Improving the Linearity of Infrared Diffuse Reflection Spectroscopy Data for Quantitative Analysis:  An Application in Quantifying Organophosphorus Contamination in Soil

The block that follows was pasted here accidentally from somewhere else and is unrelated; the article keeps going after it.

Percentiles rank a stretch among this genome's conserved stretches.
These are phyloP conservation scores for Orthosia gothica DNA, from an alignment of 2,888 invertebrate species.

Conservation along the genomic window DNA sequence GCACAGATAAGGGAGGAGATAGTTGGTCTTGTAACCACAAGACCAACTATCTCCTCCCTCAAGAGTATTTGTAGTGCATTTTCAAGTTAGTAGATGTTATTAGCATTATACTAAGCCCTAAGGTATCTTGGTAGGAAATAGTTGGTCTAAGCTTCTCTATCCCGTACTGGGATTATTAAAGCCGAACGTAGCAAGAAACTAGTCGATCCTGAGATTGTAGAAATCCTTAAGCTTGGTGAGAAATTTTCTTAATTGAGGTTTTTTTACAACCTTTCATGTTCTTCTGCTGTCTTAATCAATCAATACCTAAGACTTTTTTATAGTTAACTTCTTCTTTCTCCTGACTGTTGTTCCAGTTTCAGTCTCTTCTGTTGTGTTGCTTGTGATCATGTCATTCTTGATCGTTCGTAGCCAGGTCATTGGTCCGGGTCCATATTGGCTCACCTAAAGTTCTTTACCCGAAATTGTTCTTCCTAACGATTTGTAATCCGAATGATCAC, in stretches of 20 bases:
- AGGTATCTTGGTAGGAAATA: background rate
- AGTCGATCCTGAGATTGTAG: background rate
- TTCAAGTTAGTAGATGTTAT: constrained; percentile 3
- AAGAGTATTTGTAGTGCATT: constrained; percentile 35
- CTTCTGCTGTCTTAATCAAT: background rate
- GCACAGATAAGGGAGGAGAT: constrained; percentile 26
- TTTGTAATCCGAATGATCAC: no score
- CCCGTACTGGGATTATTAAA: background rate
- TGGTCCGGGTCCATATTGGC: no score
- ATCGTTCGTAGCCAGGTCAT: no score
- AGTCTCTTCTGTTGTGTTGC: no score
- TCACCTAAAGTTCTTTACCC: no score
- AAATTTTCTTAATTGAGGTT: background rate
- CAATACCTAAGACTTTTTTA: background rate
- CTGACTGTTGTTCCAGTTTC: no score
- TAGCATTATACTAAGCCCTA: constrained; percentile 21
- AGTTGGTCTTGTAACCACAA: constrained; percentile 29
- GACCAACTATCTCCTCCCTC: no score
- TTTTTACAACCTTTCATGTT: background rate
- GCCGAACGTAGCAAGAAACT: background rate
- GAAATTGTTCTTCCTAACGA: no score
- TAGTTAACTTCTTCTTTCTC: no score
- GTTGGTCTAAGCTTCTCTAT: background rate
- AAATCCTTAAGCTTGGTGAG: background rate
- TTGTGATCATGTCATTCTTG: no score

Diffuse reflection data are presented for ethyl methylphosphonate in a fine Utah dirt sample as a model system for organophosphate-contaminated soil. The data revealed a chemometric artifact when the spectra were represented in Kubelka−Munk units that manifests as a linear dependence of spectral peak height on variations in the observed baseline position (i.e., the position of the observed transmission intensity where no absorption features occur in the sample spectrum). We believe that this artifact is the result of the mathematical process by which the raw data are converted into Kubelka−Munk units, and we developed a numerical strategy for compensating for the observed effect and restoring chemometric precision to the diffuse reflection data for quantitative analysis while retaining the benefits of linear calibration afforded by the Kubelka−Munk approach. We validated our Kubelka−Munk correction strategy by repeating the experiment using a simpler systempure caffeine in potassium bromide. The numerical preprocessing includes conventional multiplicative scatter correction coupled with a baseline offset correction that facilitates the use of quantitative diffuse reflection data in the Kubelka−Munk formalism for the quantitation of contaminants in a complex soil matrix, but is also applicable to more fundamental diffuse reflection quantitative analysis experiments.